By being assured that He’s got this and was not caught off guard. This past year did not catch Him off-guard or unprepared. On the contrary, God knows all from the beginning of time to the end of time. He’s never uninformed, unconcerned, or oblivious to the trials we face.
By spending time in constant prayer, giving thanks for all He has done, seeking His will for your life, and laying down prayer requests. These are tantamount to a close relationship with Him. In 1 Thessalonians 5:17, we are told to pray without ceasing. If there is one thing that has become more prominent in recent days days, it could perhaps be said that praying is at an all-time high.
By reading God’s Word and learning about the faithful ones of the Bible who persevered. To know we are not alone in our difficulties gives us hope and courage.
By continuing to move forward…even if you feel like you’re constantly going backwards. John Wayne said it well when he said that “Courage is being scared to death but saddling up anyway”.
By making sure you have a good support system. This can be a loving spouse and children, caring friends, and a faithful church body.
By being encouraged by listening to uplifting Christian music. The quickest way to fall into a slump is to surround yourself with negativity, darkness, and despair. What we watch, listen to, and partake in affects our mood.
By facing each day one step at a time. Set small and realistic goals.
Life is not easy. Everyone has a struggle, or multiple struggles, that they face on a daily or on an ongoing basis. But with faith in God and perseverance, we can face our hardships head-on and emerge victorious.
Thanks so much for taking the time to share this post. I appreciate you!
What do you think of when the word “authentic” comes to mind? An antique? A piece of jewelry? An artifact? While these things deal with authenticity in their own ways, there is another, more important type of authenticity. It is the vulnerability of allowing others to see our true selves and that we have flaws. It’s the sometimes-scary act of “being real.”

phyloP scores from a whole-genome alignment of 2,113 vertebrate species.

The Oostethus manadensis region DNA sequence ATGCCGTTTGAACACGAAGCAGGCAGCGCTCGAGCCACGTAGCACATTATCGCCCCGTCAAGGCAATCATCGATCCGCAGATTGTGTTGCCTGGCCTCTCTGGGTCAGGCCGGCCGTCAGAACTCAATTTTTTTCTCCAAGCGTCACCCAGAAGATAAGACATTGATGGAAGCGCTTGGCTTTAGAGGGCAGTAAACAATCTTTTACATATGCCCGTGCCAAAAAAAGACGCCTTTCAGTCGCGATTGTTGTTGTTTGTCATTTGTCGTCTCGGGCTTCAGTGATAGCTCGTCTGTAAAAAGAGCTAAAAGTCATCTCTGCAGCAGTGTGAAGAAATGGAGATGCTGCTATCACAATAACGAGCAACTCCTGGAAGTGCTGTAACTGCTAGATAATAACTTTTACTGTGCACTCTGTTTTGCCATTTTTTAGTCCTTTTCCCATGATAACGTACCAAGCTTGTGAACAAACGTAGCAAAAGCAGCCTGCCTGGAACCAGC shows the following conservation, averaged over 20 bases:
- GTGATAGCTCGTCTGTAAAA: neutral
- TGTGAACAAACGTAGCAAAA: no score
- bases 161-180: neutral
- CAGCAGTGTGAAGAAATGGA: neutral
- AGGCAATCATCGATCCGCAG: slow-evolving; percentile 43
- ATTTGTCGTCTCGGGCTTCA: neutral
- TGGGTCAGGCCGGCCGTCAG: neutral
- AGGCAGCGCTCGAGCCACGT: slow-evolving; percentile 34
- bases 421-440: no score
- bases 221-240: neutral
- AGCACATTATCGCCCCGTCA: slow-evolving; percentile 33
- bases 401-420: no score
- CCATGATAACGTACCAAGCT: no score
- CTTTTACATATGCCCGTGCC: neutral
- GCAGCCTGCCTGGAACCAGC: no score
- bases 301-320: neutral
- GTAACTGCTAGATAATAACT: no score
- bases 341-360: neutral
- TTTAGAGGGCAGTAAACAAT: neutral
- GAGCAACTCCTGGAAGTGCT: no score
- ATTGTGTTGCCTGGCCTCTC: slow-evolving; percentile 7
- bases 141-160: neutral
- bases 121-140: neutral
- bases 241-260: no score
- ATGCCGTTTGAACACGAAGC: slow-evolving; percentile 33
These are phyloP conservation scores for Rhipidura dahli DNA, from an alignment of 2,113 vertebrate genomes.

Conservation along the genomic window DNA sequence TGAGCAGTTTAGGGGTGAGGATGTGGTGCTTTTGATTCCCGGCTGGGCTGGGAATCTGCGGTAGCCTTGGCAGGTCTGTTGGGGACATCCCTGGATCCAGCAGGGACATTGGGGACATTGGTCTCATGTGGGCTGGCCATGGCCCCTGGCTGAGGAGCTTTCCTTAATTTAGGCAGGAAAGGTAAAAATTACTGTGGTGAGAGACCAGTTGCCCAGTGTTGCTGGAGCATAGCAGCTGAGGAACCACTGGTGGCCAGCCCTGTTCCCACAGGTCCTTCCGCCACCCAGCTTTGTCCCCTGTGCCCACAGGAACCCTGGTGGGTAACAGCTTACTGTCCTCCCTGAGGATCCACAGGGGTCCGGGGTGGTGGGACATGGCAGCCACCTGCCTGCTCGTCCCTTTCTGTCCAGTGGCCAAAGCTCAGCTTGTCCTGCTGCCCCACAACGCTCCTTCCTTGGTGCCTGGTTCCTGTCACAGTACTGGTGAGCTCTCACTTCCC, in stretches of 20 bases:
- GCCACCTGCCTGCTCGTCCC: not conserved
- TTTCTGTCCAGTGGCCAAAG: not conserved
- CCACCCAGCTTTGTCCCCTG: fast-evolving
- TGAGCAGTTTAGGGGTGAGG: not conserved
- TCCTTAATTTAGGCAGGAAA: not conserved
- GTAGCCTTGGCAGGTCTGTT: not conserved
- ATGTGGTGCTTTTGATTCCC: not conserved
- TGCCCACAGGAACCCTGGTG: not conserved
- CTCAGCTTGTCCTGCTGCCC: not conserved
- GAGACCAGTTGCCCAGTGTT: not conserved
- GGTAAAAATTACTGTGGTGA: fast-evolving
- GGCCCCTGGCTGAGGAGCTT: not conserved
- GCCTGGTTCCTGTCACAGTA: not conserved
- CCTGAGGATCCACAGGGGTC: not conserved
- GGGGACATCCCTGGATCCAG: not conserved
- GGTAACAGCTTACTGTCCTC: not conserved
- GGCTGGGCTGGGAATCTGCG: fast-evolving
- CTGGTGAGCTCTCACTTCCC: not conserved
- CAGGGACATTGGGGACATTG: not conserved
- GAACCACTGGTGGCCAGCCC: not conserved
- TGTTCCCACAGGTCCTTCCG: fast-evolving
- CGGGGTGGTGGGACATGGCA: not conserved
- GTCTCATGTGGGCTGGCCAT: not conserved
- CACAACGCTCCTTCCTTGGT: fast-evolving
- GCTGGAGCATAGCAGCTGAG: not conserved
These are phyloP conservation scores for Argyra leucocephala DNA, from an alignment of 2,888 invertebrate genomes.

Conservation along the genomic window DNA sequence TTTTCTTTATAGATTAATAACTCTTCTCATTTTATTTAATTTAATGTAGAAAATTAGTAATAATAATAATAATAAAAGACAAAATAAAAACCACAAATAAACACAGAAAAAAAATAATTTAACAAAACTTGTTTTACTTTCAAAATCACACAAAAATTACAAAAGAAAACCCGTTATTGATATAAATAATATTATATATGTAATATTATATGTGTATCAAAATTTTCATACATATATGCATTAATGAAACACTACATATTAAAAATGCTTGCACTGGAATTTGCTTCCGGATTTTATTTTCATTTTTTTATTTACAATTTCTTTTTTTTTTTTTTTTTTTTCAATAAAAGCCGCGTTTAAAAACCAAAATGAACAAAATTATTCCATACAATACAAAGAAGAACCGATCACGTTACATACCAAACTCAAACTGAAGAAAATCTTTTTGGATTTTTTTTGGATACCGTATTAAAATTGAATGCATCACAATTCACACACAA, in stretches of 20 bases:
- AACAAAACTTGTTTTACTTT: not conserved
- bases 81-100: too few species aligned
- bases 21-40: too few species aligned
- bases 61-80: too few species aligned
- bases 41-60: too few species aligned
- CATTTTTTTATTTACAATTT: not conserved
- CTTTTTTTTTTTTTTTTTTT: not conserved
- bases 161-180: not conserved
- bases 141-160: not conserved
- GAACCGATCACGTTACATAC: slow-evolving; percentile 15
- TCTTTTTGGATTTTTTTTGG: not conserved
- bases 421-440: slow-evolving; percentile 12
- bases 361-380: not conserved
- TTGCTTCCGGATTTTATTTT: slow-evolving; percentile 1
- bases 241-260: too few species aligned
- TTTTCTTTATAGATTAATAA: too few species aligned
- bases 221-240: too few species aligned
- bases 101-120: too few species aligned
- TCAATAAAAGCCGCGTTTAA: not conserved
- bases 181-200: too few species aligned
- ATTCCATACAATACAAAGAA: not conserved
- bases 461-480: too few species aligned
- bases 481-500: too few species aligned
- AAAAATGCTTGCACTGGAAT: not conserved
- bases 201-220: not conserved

In today’s world, authenticity isn’t always a common thing. How can you be authentic? Here are some ways…
Put others first. Think of others better than yourself (Philippians 2:3).
Act the same no matter who you are interacting with. Are you the same person with the one you think can advance your career as you are with the person who can offer you nothing?
Don’t compete with others. We all have God-given gifts, talents, and strengths. Don’t begrudge someone for a gift/talent/strength you wish you possessed, but don’t.
Show no favoritism (James 2). Treat the person who lives in the run-down trailer on the bad side of town the same as you treat the person who lives in the mansion on the golf course.
Be genuine. If you say something, mean it.
Avoid trying to impress others because of their social status, wealth, or appearance.
Be a person of integrity, both while alone and in the presence of others.
Avoid being condescending or a know-it-all.
Show compassion and empathy when someone is struggling with a problem. If you yourself have dealt with the same issue, gently share what helped you. (Second Corinthians 1:4).
Thanks so much for taking the time to share this post. I appreciate you!
We hear a lot these days about mentors and mentorship. By why is mentorship important?
Why is mentorship Important?
I was fortunate as a child to have my extended family living nearby. Not only was I blessed to have parents who loved and cared for me, but my aunts, uncles, grandma, and grandpa were also hugely instrumental in my life. As a teen, a dear woman named Marge spoke into my life about the love of Jesus. I am thankful for those mentors in my life who took the time to come alongside me.
When we take the time to mentor others, we show them that we care. That we are there through the difficult times, and that we are committed to helping them become the best they can be.
Mentoring makes a difference in every life. No matter what our age, if we have someone invested in our lives, it makes an impact for the better.
Anyone can be a mentor, but an effective mentor is an encourager, they are available, and they set a good example.
Life can be challenging. Mentors see the end result, not the here and now. They help the one they mentor to achieve those goals that are important to him or her.
We all need a mentor.
In our church, I have mentors whom I look up to – godly women who are examples in their knowledge (and application!) of God’s Word, the way they love their husbands, and the way they truly care for others. Most of these women are much older than I am. They have life experience and are mature in their faith.
My teen daughters and I have had many great discussions about who they would turn to (besides my husband and me) if they were going through a difficult time. Brainstorm with your kids some godly adults that they could call upon if times were tough. Someone they look up to, can be honest with, who will pray for and with them, and who will provide wise counsel.
When we mentor someone else, we help shape their lives for the better. John C. Maxwell sums up mentorship in a nutshell when his quote: “One of the greatest values of mentors is the ability to see ahead what others cannot see and to help them navigate a course to their destination.“
Who has been an important mentor in your life?
Thanks so much for taking the time to share this post. I appreciate you!